# Sakurai pr. 1.18 - bra-c-ket sandwiches

• bjnartowt
\int {\left\langle {x'|p|x'} \right\rangle \cdot \left\langle {x'|\alpha } \right\rangle \cdot dx'} = p\left\langle {x'|\alpha } \right\rangle seems bogus to me...is it?
bjnartowt

## Homework Statement

c) explicit calculations, using the usual rules of wave mechanics, show that the wave function for a Gaussian wave packet given by

$$\left\langle {x'|\alpha } \right\rangle = {(2\pi {d^2})^{ - 1/4}}\exp \left( {{\bf{i}}{\textstyle{{\left\langle p \right\rangle x'} \over \hbar }} - {\textstyle{{{{(x' - \left\langle x \right\rangle )}^2}} \over {4{d^2}}}}} \right)$$

…satisfies the minimum uncertainty relation,
$$\sqrt {\left\langle {\Delta {x^2}} \right\rangle } \sqrt {\left\langle {\Delta {p^2}} \right\rangle } = {\textstyle{1 \over 2}}\hbar$$

Prove that the requirement,
$$\left\langle {x'|\Delta x|\alpha } \right\rangle = \lambda \cdot \left\langle {x'|\Delta p|\alpha } \right\rangle {\rm{ Re(}}\lambda ) = 0$$

…is indeed satisfied for such a Gaussian wavepacket, in agreement with b, which said,
$${\left\langle {\Delta {A^2}} \right\rangle \left\langle {\Delta {B^2}} \right\rangle = {\textstyle{1 \over 4}}{{\left| {\left\langle {\left[ {\Delta A,\Delta B} \right]} \right\rangle } \right|}^2}}$$

## Homework Equations

dirac's bra-c-kets

## The Attempt at a Solution

well, I'm fine chunking through this stuff, but i reached this step, where i am comparing my result to someone else's, and they claim,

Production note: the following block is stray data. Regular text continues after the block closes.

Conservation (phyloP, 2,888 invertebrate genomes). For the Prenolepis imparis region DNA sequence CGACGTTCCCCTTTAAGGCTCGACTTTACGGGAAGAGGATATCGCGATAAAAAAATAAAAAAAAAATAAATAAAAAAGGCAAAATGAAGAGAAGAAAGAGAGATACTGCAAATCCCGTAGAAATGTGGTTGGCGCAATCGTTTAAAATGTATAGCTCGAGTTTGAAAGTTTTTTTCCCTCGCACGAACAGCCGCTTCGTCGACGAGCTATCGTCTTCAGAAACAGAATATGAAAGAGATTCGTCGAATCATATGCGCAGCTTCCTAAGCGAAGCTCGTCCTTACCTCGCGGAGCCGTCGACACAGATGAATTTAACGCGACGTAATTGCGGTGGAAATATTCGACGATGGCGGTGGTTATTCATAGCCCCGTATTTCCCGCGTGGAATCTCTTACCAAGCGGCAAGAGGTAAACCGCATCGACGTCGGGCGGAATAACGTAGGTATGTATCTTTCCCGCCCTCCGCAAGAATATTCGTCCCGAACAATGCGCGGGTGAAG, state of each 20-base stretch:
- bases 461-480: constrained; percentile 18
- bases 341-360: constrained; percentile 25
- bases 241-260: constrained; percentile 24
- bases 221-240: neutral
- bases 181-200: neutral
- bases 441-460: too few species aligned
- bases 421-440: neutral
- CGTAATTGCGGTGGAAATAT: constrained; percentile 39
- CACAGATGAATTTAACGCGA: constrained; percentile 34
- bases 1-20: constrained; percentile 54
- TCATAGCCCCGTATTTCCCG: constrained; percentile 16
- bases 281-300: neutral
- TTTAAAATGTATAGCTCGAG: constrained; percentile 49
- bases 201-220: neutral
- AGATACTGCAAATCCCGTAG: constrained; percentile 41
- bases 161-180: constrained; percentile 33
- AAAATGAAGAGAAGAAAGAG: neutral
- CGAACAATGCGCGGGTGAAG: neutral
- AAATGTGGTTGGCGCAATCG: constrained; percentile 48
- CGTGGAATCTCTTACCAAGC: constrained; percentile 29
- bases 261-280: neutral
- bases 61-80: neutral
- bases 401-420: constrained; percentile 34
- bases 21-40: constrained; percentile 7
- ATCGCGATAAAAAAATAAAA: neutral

$$\left\langle {x'|\Delta p|\alpha } \right\rangle = \left\langle {x'|(p - \left\langle p \right\rangle )|\alpha } \right\rangle = \left\langle {x'|p|\alpha } \right\rangle - \left\langle p \right\rangle \cdot \left\langle {x'|\alpha } \right\rangle = ... = - {\bf{i}}\hbar {\textstyle{\partial \over {\partial x'}}}\left\langle {x'|\alpha } \right\rangle - \left\langle p \right\rangle \cdot \left\langle {x'|\alpha } \right\rangle$$

i recognize -i*hbar*(d/dx) as the momentum operator, of course. but i am at odds with the "..." i indicated between equals signs above. i tried inserting an identity operator,
$$\left\langle {x'|p|\alpha } \right\rangle = \left\langle {x'|p{\bf{I}}|\alpha } \right\rangle$$

and chunked out,
$$\left\langle {x'|p{\bf{I}}|\alpha } \right\rangle = \left\langle {x'|p\left( {\int {\left| {x'} \right\rangle \left\langle {x'} \right|} \cdot dx'} \right)|\alpha } \right\rangle = \int {\left\langle {x'|p|x'} \right\rangle \cdot \left\langle {x'|\alpha } \right\rangle \cdot dx'}$$

and i found this implied (i think),
$$\int {\left\langle {x'|p|x'} \right\rangle \cdot \left\langle {x'|\alpha } \right\rangle \cdot dx'} = p\left\langle {x'|\alpha } \right\rangle$$

which looks not right to me.

suggestions? or is my source incorrect?

well, I'm fine chunking through this stuff, but i reached this step, where i am comparing my result to someone else's, and they claim,